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Re: Moose and default values

by 7stud (Deacon)
on Feb 21, 2013 at 05:39 UTC ( #1019891=note: print w/ replies, xml ) Need Help??


in reply to Moose and default values

...but the downside is that the default-value is not declared with the attribute but buried in the BUILDer-code and to make this work the attribute has to be "rw".

How about using the initializer option?

use strict; use warnings; use 5.012; package Dog; use Moose; has color => ( is => "ro", initializer => sub { my ($self, $attr_val, $setter) = @_; defined $attr_val or $setter->('black'); } ); my $dog = Dog->new(color => undef); say $dog->color; --output:-- black

I am not so much interested in the feature itself, but it is interesting to see some examples of Moose-metaprogramming at work...

Never mind.


Comment on Re: Moose and default values
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Re^2: Moose and default values
by tobyink (Abbot) on Feb 21, 2013 at 13:17 UTC

    Good idea. I don't know why I didn't think of initializers. The Moose cabal aren't especially big fans of initializers, and consider them to be a bit of a misfeature, but this is the kind of niche area they seem to come in handy.

    Let's take your initializer technique and add some metaprogramming.

    For completeness, here's everything in one file.

    package Cow { use Moo; has name => (is => 'lazy', default => sub { 'Mooington' }) } say Cow->new->name

      The Moose cabal aren't especially big fans of initializers, and consider them to be a bit of a misfeature,

      Why is that? The only thing I can find is the following from Moose::Manual:BestPractices:

      Don't use the initializer feature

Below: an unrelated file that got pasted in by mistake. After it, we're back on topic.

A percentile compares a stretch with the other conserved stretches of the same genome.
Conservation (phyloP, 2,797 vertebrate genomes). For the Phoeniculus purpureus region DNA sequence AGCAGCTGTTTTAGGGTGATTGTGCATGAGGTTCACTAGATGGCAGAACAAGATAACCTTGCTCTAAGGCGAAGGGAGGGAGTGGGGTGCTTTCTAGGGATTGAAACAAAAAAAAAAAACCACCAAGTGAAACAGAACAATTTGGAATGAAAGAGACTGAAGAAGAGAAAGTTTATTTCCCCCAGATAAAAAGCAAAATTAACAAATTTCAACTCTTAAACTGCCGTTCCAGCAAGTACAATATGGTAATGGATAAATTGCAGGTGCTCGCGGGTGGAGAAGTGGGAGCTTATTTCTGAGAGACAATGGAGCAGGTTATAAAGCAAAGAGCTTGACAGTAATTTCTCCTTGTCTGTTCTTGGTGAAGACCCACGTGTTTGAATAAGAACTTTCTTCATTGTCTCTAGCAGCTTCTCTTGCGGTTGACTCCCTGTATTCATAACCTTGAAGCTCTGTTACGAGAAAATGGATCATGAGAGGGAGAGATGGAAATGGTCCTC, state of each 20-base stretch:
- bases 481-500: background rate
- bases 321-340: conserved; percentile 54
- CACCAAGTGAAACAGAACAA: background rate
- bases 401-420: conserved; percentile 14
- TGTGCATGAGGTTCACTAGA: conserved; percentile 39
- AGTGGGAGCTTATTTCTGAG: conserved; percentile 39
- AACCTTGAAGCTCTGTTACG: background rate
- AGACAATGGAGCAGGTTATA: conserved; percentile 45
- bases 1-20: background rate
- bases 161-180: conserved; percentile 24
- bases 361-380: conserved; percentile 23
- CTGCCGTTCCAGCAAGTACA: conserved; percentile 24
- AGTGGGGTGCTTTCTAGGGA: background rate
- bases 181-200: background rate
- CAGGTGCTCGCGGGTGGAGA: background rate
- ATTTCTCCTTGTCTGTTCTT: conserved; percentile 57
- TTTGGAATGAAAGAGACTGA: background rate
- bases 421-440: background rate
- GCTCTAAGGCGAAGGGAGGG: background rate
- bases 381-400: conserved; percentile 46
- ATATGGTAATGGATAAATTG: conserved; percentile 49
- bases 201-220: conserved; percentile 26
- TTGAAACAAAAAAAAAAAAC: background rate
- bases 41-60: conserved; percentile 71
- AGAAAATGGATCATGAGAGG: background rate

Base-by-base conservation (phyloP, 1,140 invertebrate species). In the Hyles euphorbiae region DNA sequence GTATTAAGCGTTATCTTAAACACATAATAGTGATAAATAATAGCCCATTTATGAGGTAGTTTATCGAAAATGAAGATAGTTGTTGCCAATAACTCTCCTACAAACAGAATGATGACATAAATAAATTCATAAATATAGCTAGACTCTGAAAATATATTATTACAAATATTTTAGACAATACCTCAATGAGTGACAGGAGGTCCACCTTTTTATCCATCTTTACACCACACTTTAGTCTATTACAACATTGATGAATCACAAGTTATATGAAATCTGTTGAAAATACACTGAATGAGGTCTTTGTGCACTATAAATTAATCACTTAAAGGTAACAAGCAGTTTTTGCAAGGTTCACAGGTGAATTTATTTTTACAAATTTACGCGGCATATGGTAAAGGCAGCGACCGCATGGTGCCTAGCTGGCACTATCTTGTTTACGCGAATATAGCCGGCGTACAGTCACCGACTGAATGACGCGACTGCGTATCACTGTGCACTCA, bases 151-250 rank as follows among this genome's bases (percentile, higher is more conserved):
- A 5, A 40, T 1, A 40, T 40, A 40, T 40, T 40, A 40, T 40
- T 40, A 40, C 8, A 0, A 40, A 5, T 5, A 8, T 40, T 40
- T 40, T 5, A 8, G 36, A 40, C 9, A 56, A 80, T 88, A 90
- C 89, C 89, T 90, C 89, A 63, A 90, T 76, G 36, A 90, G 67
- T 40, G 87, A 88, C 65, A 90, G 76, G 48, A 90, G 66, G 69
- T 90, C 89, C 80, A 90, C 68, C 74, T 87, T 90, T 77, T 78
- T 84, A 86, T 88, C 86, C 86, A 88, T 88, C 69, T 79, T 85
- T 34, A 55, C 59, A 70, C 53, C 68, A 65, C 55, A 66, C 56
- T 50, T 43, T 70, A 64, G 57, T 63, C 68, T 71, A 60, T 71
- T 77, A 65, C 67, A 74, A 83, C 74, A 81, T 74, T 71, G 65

Don't know what we're talking about? That's fine.
      
      Uh, okay, but I do know what you are talking about. The manual's reasoning for that best practice doesn't quite rise to the level of a Damian Conway best practice.

        "Why is that?"

        Good question. I wasn't sure myself. I seem to recall RJBS saying that initializers were his first ever contribution to Moose, but that he regretted ever adding them.

        The best reasons I could come up with were:

        • It leads to inconsistent behaviour when an attribute value is set via the constructor versus a writer method. (Of course, this isn't an issue for read-only attributes.)

        • Initializers can't be inlined whereas type coercions can be partly compiled into a more efficient form, and have potential for improvement.

        Having asked in #moose, I've had the following additional suggestions:

        • The initializer isn't called until after type constraints have been checked, so initializers don't work for one of the main use cases you'd expect them to be useful for: to munge values to conform to their type constraints.

        • (I'll add to this list when I receive more responses from IRC.)

        package Cow { use Moo; has name => (is => 'lazy', default => sub { 'Mooington' }) } say Cow->new->name

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